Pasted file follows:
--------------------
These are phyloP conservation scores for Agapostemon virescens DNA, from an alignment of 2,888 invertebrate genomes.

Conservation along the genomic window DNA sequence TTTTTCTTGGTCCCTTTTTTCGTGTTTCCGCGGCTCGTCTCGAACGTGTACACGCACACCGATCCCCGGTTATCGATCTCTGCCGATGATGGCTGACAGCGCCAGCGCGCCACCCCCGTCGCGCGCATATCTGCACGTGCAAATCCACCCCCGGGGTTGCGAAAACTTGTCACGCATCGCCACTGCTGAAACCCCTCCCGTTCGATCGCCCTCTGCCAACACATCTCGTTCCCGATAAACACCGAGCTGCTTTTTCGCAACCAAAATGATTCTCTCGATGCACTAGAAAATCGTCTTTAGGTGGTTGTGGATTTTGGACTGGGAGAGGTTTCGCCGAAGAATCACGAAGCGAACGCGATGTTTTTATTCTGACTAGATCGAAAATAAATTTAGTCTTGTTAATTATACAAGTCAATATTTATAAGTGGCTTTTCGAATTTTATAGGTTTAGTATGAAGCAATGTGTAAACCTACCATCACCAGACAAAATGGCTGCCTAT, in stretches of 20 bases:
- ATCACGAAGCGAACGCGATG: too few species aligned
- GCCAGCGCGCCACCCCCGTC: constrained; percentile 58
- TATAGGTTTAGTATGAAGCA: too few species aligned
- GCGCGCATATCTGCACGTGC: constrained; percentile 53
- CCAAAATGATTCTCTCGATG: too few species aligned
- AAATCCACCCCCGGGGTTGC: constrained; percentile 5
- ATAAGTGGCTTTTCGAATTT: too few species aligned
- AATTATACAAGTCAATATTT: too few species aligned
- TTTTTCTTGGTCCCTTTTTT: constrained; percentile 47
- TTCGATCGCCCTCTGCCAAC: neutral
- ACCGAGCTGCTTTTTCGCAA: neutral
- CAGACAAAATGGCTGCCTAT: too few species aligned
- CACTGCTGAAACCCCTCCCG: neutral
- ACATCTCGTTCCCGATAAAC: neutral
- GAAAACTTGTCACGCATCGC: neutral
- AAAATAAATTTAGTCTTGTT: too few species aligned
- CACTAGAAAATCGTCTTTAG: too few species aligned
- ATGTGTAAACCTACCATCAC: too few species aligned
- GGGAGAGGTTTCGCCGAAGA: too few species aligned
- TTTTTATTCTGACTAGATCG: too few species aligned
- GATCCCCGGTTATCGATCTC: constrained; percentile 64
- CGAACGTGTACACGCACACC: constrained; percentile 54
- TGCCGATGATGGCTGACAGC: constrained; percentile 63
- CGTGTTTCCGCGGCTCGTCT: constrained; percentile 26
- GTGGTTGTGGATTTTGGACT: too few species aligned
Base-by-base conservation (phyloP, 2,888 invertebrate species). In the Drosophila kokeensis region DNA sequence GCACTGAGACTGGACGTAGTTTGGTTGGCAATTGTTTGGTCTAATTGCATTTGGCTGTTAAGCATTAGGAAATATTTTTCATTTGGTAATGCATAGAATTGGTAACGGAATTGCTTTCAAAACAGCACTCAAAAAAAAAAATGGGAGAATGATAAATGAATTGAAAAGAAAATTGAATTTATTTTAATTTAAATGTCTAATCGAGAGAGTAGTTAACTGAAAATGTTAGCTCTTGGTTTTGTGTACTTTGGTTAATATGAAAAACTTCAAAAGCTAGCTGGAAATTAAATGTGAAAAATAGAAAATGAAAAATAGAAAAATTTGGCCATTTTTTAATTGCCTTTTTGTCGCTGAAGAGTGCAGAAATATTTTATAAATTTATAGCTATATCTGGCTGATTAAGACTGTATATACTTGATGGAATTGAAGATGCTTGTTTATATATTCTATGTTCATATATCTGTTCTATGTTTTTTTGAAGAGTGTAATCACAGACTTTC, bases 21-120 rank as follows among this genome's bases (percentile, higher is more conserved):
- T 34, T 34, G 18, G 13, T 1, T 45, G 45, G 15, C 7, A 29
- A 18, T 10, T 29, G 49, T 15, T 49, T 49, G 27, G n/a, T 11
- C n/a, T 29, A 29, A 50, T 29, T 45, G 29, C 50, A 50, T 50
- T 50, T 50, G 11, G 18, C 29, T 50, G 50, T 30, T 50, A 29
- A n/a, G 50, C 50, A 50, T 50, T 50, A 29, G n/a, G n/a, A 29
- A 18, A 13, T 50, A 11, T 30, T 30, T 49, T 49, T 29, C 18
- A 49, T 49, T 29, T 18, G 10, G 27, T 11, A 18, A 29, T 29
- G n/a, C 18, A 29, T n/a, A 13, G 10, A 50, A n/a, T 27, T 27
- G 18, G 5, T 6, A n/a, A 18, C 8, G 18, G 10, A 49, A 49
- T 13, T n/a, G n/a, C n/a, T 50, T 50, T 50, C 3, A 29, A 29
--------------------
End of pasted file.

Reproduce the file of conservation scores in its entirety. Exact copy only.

These are phyloP conservation scores for Agapostemon virescens DNA, from an alignment of 2,888 invertebrate genomes.

Conservation along the genomic window DNA sequence TTTTTCTTGGTCCCTTTTTTCGTGTTTCCGCGGCTCGTCTCGAACGTGTACACGCACACCGATCCCCGGTTATCGATCTCTGCCGATGATGGCTGACAGCGCCAGCGCGCCACCCCCGTCGCGCGCATATCTGCACGTGCAAATCCACCCCCGGGGTTGCGAAAACTTGTCACGCATCGCCACTGCTGAAACCCCTCCCGTTCGATCGCCCTCTGCCAACACATCTCGTTCCCGATAAACACCGAGCTGCTTTTTCGCAACCAAAATGATTCTCTCGATGCACTAGAAAATCGTCTTTAGGTGGTTGTGGATTTTGGACTGGGAGAGGTTTCGCCGAAGAATCACGAAGCGAACGCGATGTTTTTATTCTGACTAGATCGAAAATAAATTTAGTCTTGTTAATTATACAAGTCAATATTTATAAGTGGCTTTTCGAATTTTATAGGTTTAGTATGAAGCAATGTGTAAACCTACCATCACCAGACAAAATGGCTGCCTAT, in stretches of 20 bases:
- ATCACGAAGCGAACGCGATG: too few species aligned
- GCCAGCGCGCCACCCCCGTC: constrained; percentile 58
- TATAGGTTTAGTATGAAGCA: too few species aligned
- GCGCGCATATCTGCACGTGC: constrained; percentile 53
- CCAAAATGATTCTCTCGATG: too few species aligned
- AAATCCACCCCCGGGGTTGC: constrained; percentile 5
- ATAAGTGGCTTTTCGAATTT: too few species aligned
- AATTATACAAGTCAATATTT: too few species aligned
- TTTTTCTTGGTCCCTTTTTT: constrained; percentile 47
- TTCGATCGCCCTCTGCCAAC: neutral
- ACCGAGCTGCTTTTTCGCAA: neutral
- CAGACAAAATGGCTGCCTAT: too few species aligned
- CACTGCTGAAACCCCTCCCG: neutral
- ACATCTCGTTCCCGATAAAC: neutral
- GAAAACTTGTCACGCATCGC: neutral
- AAAATAAATTTAGTCTTGTT: too few species aligned
- CACTAGAAAATCGTCTTTAG: too few species aligned
- ATGTGTAAACCTACCATCAC: too few species aligned
- GGGAGAGGTTTCGCCGAAGA: too few species aligned
- TTTTTATTCTGACTAGATCG: too few species aligned
- GATCCCCGGTTATCGATCTC: constrained; percentile 64
- CGAACGTGTACACGCACACC: constrained; percentile 54
- TGCCGATGATGGCTGACAGC: constrained; percentile 63
- CGTGTTTCCGCGGCTCGTCT: constrained; percentile 26
- GTGGTTGTGGATTTTGGACT: too few species aligned
Base-by-base conservation (phyloP, 2,888 invertebrate species). In the Drosophila kokeensis region DNA sequence GCACTGAGACTGGACGTAGTTTGGTTGGCAATTGTTTGGTCTAATTGCATTTGGCTGTTAAGCATTAGGAAATATTTTTCATTTGGTAATGCATAGAATTGGTAACGGAATTGCTTTCAAAACAGCACTCAAAAAAAAAAATGGGAGAATGATAAATGAATTGAAAAGAAAATTGAATTTATTTTAATTTAAATGTCTAATCGAGAGAGTAGTTAACTGAAAATGTTAGCTCTTGGTTTTGTGTACTTTGGTTAATATGAAAAACTTCAAAAGCTAGCTGGAAATTAAATGTGAAAAATAGAAAATGAAAAATAGAAAAATTTGGCCATTTTTTAATTGCCTTTTTGTCGCTGAAGAGTGCAGAAATATTTTATAAATTTATAGCTATATCTGGCTGATTAAGACTGTATATACTTGATGGAATTGAAGATGCTTGTTTATATATTCTATGTTCATATATCTGTTCTATGTTTTTTTGAAGAGTGTAATCACAGACTTTC, bases 21-120 rank as follows among this genome's bases (percentile, higher is more conserved):
- T 34, T 34, G 18, G 13, T 1, T 45, G 45, G 15, C 7, A 29
- A 18, T 10, T 29, G 49, T 15, T 49, T 49, G 27, G n/a, T 11
- C n/a, T 29, A 29, A 50, T 29, T 45, G 29, C 50, A 50, T 50
- T 50, T 50, G 11, G 18, C 29, T 50, G 50, T 30, T 50, A 29
- A n/a, G 50, C 50, A 50, T 50, T 50, A 29, G n/a, G n/a, A 29
- A 18, A 13, T 50, A 11, T 30, T 30, T 49, T 49, T 29, C 18
- A 49, T 49, T 29, T 18, G 10, G 27, T 11, A 18, A 29, T 29
- G n/a, C 18, A 29, T n/a, A 13, G 10, A 50, A n/a, T 27, T 27
- G 18, G 5, T 6, A n/a, A 18, C 8, G 18, G 10, A 49, A 49
- T 13, T n/a, G n/a, C n/a, T 50, T 50, T 50, C 3, A 29, A 29